38 Reminders for Increased Digital Happiness

Mark Sincevich
 


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When you follow this advice, you will find that your film and digital photography will be much more enjoyable and a little easier. Remember it's not about the type of camera you use, but the results that matter!

Film
1. Always hand-check your film at the airport. You have the right to request that it not go through the walk-through x-rays. The effects of these x-rays are cumulative. NEVER put any film (exposed or unexposed) in your checked baggage.

2. If you find yourself in low-light situations, you can push the ASA of your film by at least two stops comfortably (i. e. ASA 100 can be pushed two stops to ASA 400), but remember to mark the finished role “400” and take it to a lab that can handle this.

3. Use rechargeable ‘AA’ Nickel-Metal Hydride (NiMH) Batteries. Each one can last for 500 charges and offers a considerable cost savings. Purchase one set for your camera and one spare set (minimum of 2,000 mAh).

4. Get your film or negatives scanned at the time of developing WITHOUT prints. This saves you throwing away most of the printers and will allow you to print the ones you want.

Digital
5. Consider purchasing four, 512MB flash memory cards and not one, 2GB card. You wouldn't want all of your images on one card if (and when) it breaks.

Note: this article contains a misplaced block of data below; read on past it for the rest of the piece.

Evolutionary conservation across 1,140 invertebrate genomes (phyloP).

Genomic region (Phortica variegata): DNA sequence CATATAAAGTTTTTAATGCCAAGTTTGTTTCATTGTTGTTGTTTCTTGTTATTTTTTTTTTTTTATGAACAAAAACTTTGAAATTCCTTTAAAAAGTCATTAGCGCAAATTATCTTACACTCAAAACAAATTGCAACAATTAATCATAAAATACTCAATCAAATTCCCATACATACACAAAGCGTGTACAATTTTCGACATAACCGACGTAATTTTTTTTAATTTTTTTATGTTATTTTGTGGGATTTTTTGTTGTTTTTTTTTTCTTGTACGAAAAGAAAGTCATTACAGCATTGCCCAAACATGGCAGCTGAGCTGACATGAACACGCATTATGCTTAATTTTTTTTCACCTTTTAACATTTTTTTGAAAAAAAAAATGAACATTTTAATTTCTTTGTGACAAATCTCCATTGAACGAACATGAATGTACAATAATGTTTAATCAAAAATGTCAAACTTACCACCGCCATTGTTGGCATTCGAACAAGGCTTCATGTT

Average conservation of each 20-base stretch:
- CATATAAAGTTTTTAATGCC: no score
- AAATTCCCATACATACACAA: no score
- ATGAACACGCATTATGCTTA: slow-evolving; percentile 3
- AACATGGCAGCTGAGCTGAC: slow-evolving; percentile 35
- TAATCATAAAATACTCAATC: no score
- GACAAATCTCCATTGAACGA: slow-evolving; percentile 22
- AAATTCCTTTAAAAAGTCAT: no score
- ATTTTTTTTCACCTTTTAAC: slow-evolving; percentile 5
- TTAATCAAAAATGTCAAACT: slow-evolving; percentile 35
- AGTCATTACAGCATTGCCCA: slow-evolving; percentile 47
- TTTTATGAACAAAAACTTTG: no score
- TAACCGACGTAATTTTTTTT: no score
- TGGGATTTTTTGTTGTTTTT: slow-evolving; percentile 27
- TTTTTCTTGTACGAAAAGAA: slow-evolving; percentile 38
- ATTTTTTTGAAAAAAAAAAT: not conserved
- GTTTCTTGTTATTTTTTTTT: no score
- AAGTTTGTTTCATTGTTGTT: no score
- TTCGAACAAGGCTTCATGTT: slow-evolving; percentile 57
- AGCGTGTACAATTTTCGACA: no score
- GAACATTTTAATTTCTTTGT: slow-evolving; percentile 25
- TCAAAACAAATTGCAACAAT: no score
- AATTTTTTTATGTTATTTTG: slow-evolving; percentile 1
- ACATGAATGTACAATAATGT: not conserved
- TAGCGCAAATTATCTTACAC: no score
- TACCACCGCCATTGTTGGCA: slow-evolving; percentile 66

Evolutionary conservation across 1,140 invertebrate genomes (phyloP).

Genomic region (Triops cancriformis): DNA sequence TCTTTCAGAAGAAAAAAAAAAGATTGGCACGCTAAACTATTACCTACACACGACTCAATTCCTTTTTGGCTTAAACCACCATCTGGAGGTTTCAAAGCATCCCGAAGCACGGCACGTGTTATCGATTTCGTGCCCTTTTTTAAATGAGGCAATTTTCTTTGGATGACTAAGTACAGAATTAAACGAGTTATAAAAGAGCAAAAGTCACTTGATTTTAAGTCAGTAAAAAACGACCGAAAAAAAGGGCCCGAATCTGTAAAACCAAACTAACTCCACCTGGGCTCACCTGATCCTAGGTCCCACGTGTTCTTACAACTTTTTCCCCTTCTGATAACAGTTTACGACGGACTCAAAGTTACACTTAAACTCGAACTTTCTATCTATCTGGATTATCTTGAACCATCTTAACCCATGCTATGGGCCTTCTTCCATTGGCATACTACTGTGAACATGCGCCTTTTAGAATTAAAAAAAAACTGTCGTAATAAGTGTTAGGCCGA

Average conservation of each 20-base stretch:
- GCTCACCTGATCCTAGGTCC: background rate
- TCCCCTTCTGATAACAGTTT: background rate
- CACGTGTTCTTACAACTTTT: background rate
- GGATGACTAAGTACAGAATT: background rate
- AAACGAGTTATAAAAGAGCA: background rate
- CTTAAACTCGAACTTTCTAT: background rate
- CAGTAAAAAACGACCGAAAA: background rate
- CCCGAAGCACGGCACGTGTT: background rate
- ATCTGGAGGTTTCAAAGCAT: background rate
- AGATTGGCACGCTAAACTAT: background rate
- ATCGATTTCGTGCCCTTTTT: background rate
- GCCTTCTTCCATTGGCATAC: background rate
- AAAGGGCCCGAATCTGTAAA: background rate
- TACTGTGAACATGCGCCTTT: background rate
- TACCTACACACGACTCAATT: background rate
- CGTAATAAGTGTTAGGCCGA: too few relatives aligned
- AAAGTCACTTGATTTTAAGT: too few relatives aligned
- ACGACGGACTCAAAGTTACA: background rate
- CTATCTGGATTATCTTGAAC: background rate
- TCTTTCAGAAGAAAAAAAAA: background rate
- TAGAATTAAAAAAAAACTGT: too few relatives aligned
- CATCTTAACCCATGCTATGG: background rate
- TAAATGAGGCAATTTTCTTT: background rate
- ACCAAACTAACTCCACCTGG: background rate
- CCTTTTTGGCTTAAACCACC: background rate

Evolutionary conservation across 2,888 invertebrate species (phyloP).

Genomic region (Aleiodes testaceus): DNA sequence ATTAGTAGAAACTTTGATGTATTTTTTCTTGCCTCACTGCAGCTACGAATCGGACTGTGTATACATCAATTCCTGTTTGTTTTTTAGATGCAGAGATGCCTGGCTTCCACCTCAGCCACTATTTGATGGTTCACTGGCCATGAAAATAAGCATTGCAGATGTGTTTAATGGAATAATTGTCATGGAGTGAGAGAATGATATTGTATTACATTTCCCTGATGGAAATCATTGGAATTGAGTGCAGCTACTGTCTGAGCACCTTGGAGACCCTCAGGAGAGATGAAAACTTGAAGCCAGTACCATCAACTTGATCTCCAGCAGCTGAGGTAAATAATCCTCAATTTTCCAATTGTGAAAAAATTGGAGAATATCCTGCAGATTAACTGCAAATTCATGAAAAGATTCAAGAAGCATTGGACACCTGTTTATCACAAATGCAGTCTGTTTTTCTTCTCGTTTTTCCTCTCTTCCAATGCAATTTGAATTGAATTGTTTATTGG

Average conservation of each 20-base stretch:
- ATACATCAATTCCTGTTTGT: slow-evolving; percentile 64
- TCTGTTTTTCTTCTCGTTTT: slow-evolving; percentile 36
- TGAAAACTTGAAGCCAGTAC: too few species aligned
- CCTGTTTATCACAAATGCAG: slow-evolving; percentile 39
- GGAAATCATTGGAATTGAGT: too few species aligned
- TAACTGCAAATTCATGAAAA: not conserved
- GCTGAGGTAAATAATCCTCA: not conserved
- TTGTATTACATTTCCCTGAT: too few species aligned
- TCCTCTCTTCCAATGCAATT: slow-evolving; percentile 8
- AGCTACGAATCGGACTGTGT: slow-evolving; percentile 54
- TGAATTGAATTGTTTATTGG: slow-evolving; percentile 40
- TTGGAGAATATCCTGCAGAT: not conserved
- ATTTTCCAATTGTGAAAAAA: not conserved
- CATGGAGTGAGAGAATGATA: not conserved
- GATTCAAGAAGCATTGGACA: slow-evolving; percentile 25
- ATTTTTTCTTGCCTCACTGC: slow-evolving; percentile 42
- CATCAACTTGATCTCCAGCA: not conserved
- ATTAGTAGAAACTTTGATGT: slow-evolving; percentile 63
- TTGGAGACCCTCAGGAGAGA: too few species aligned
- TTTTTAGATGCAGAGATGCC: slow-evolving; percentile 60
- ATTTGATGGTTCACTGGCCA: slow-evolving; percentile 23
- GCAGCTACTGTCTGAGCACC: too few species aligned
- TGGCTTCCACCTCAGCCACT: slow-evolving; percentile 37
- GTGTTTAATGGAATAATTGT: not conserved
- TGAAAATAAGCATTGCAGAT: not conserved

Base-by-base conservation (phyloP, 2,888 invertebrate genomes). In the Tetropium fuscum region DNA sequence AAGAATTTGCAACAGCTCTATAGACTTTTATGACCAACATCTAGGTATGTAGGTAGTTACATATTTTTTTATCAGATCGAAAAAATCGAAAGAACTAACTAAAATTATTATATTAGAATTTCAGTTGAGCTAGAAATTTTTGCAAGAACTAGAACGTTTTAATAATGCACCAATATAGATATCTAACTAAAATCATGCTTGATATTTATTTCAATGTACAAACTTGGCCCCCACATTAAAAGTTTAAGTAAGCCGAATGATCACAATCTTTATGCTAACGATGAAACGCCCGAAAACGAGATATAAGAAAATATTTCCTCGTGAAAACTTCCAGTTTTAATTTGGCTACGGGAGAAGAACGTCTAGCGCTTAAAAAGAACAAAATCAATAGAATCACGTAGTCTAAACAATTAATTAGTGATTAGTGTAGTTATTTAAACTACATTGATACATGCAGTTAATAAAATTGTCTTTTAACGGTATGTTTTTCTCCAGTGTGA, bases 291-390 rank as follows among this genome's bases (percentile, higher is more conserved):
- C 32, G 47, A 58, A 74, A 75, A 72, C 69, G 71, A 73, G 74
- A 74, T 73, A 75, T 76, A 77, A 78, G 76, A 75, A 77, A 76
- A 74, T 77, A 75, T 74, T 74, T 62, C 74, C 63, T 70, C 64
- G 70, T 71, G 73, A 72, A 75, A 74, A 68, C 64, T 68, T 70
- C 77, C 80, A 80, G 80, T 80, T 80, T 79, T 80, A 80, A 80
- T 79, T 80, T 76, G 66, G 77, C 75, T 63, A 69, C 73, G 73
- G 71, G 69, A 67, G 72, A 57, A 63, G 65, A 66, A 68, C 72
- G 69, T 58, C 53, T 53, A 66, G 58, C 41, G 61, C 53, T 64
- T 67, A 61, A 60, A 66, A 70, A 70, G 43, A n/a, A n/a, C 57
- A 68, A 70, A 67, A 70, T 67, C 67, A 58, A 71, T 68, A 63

6. Purchase a camera that has at least 8x optical zoom (4x for compact camers) and ignore the digital zoom. If you have the budget, consider purchasing a digital camera that can accept film lenses for increased image quality.

7. The two main memory cards are sD (secure digital) and CFII (Compact Flash). I don't recommend purchasing another type since they are not the standard. Best is SanDisk Ultra II

8. Make sure that your camera has a USB 2.0 or iEEE (Firewire) port for fast downloads to your computer and definitely use a portable card reader for much faster downloads.  

9. All you need for 4x6 to 8x10 photographs is a 5MP (megapixel) camera. If you have a little extra in your budget, you can go for 6-8MP.

10. Also look for a camera that allows you to get an optional wide angle and telephoto lens. It will increase your versatility (i. e. I'm recommending a DSLR with separate lenses).

11. Photograph with the lowest ISO (ASA) possible and the images on the highest quality for maximum quality and versatility. The highest quality files that can be captured are usually in JPEG FINE, TIFF or RAW mode.

12. Practice Custom White Balance when possible.

13. See #3 above under Film.

Scanner
14. If you have lots of slides and negatives to scan, I recommend that you purchase a dedicated slide and film scanner. The quality will be better and it will scan much faster than a flatbed scanner. A minimum of 4,000 dpi is recommended. Digital ICE software is a requirement here!